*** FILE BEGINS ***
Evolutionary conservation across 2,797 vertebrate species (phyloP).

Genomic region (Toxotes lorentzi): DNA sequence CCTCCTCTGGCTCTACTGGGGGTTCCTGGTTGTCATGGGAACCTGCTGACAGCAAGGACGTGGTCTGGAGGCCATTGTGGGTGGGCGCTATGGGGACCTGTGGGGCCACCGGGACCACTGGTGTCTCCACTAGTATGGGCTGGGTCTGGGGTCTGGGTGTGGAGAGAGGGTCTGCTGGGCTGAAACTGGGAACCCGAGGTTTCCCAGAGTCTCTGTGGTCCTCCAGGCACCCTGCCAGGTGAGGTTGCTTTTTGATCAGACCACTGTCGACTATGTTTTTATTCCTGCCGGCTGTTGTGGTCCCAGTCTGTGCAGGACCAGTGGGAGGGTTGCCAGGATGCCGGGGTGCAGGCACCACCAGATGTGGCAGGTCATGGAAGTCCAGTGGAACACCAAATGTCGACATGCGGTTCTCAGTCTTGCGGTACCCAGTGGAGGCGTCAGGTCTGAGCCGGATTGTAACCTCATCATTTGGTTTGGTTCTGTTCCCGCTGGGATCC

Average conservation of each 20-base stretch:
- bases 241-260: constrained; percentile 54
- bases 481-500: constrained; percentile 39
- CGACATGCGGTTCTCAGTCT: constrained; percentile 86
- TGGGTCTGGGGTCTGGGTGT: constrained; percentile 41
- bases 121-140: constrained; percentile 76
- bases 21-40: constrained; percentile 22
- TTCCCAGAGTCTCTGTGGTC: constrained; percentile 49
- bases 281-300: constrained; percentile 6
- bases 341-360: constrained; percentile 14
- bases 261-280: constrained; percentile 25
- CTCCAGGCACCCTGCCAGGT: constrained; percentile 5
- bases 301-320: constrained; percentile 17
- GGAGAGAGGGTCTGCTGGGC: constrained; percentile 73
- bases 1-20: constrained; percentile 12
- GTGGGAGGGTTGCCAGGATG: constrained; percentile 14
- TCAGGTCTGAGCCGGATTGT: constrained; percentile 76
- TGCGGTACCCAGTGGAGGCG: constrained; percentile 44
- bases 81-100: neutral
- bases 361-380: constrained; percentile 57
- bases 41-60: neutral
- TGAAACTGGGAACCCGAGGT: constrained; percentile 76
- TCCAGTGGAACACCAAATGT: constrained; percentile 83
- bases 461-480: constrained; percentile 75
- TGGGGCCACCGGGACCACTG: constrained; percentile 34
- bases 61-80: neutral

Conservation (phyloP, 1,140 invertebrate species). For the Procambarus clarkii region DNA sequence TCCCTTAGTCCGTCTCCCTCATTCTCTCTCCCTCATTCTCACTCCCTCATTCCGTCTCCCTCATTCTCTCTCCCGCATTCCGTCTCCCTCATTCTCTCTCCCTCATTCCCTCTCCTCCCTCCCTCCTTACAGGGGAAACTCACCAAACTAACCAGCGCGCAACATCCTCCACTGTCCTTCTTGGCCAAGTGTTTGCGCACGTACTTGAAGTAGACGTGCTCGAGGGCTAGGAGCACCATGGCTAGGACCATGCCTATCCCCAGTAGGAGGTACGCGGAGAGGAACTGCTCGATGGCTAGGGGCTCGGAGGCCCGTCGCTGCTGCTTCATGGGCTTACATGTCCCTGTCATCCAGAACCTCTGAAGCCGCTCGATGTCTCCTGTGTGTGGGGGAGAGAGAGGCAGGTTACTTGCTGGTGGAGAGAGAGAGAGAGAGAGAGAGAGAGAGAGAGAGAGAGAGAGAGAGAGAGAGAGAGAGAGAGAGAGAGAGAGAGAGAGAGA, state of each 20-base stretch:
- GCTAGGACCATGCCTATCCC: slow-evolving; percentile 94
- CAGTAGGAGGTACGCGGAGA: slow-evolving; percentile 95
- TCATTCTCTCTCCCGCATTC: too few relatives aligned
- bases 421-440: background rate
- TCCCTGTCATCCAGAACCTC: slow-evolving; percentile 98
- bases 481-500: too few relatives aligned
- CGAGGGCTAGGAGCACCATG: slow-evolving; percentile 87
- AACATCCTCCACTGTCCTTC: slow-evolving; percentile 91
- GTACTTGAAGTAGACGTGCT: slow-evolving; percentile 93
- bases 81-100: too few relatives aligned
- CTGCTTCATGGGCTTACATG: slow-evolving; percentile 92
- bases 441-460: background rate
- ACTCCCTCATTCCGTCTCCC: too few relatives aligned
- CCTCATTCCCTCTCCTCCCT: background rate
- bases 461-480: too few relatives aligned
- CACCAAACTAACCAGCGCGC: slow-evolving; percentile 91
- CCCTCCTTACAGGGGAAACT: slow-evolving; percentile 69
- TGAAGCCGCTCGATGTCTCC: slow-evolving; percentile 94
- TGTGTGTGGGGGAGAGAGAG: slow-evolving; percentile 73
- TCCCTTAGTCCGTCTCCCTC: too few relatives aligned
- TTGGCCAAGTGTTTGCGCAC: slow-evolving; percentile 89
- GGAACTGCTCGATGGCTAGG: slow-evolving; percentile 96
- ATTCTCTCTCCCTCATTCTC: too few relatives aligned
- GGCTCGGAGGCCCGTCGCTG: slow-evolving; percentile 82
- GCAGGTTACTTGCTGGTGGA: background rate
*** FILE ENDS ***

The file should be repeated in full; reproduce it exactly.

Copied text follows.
Evolutionary conservation across 2,797 vertebrate species (phyloP).

Genomic region (Toxotes lorentzi): DNA sequence CCTCCTCTGGCTCTACTGGGGGTTCCTGGTTGTCATGGGAACCTGCTGACAGCAAGGACGTGGTCTGGAGGCCATTGTGGGTGGGCGCTATGGGGACCTGTGGGGCCACCGGGACCACTGGTGTCTCCACTAGTATGGGCTGGGTCTGGGGTCTGGGTGTGGAGAGAGGGTCTGCTGGGCTGAAACTGGGAACCCGAGGTTTCCCAGAGTCTCTGTGGTCCTCCAGGCACCCTGCCAGGTGAGGTTGCTTTTTGATCAGACCACTGTCGACTATGTTTTTATTCCTGCCGGCTGTTGTGGTCCCAGTCTGTGCAGGACCAGTGGGAGGGTTGCCAGGATGCCGGGGTGCAGGCACCACCAGATGTGGCAGGTCATGGAAGTCCAGTGGAACACCAAATGTCGACATGCGGTTCTCAGTCTTGCGGTACCCAGTGGAGGCGTCAGGTCTGAGCCGGATTGTAACCTCATCATTTGGTTTGGTTCTGTTCCCGCTGGGATCC

Average conservation of each 20-base stretch:
- bases 241-260: constrained; percentile 54
- bases 481-500: constrained; percentile 39
- CGACATGCGGTTCTCAGTCT: constrained; percentile 86
- TGGGTCTGGGGTCTGGGTGT: constrained; percentile 41
- bases 121-140: constrained; percentile 76
- bases 21-40: constrained; percentile 22
- TTCCCAGAGTCTCTGTGGTC: constrained; percentile 49
- bases 281-300: constrained; percentile 6
- bases 341-360: constrained; percentile 14
- bases 261-280: constrained; percentile 25
- CTCCAGGCACCCTGCCAGGT: constrained; percentile 5
- bases 301-320: constrained; percentile 17
- GGAGAGAGGGTCTGCTGGGC: constrained; percentile 73
- bases 1-20: constrained; percentile 12
- GTGGGAGGGTTGCCAGGATG: constrained; percentile 14
- TCAGGTCTGAGCCGGATTGT: constrained; percentile 76
- TGCGGTACCCAGTGGAGGCG: constrained; percentile 44
- bases 81-100: neutral
- bases 361-380: constrained; percentile 57
- bases 41-60: neutral
- TGAAACTGGGAACCCGAGGT: constrained; percentile 76
- TCCAGTGGAACACCAAATGT: constrained; percentile 83
- bases 461-480: constrained; percentile 75
- TGGGGCCACCGGGACCACTG: constrained; percentile 34
- bases 61-80: neutral

Conservation (phyloP, 1,140 invertebrate species). For the Procambarus clarkii region DNA sequence TCCCTTAGTCCGTCTCCCTCATTCTCTCTCCCTCATTCTCACTCCCTCATTCCGTCTCCCTCATTCTCTCTCCCGCATTCCGTCTCCCTCATTCTCTCTCCCTCATTCCCTCTCCTCCCTCCCTCCTTACAGGGGAAACTCACCAAACTAACCAGCGCGCAACATCCTCCACTGTCCTTCTTGGCCAAGTGTTTGCGCACGTACTTGAAGTAGACGTGCTCGAGGGCTAGGAGCACCATGGCTAGGACCATGCCTATCCCCAGTAGGAGGTACGCGGAGAGGAACTGCTCGATGGCTAGGGGCTCGGAGGCCCGTCGCTGCTGCTTCATGGGCTTACATGTCCCTGTCATCCAGAACCTCTGAAGCCGCTCGATGTCTCCTGTGTGTGGGGGAGAGAGAGGCAGGTTACTTGCTGGTGGAGAGAGAGAGAGAGAGAGAGAGAGAGAGAGAGAGAGAGAGAGAGAGAGAGAGAGAGAGAGAGAGAGAGAGAGAGAGAGAGA, state of each 20-base stretch:
- GCTAGGACCATGCCTATCCC: slow-evolving; percentile 94
- CAGTAGGAGGTACGCGGAGA: slow-evolving; percentile 95
- TCATTCTCTCTCCCGCATTC: too few relatives aligned
- bases 421-440: background rate
- TCCCTGTCATCCAGAACCTC: slow-evolving; percentile 98
- bases 481-500: too few relatives aligned
- CGAGGGCTAGGAGCACCATG: slow-evolving; percentile 87
- AACATCCTCCACTGTCCTTC: slow-evolving; percentile 91
- GTACTTGAAGTAGACGTGCT: slow-evolving; percentile 93
- bases 81-100: too few relatives aligned
- CTGCTTCATGGGCTTACATG: slow-evolving; percentile 92
- bases 441-460: background rate
- ACTCCCTCATTCCGTCTCCC: too few relatives aligned
- CCTCATTCCCTCTCCTCCCT: background rate
- bases 461-480: too few relatives aligned
- CACCAAACTAACCAGCGCGC: slow-evolving; percentile 91
- CCCTCCTTACAGGGGAAACT: slow-evolving; percentile 69
- TGAAGCCGCTCGATGTCTCC: slow-evolving; percentile 94
- TGTGTGTGGGGGAGAGAGAG: slow-evolving; percentile 73
- TCCCTTAGTCCGTCTCCCTC: too few relatives aligned
- TTGGCCAAGTGTTTGCGCAC: slow-evolving; percentile 89
- GGAACTGCTCGATGGCTAGG: slow-evolving; percentile 96
- ATTCTCTCTCCCTCATTCTC: too few relatives aligned
- GGCTCGGAGGCCCGTCGCTG: slow-evolving; percentile 82
- GCAGGTTACTTGCTGGTGGA: background rate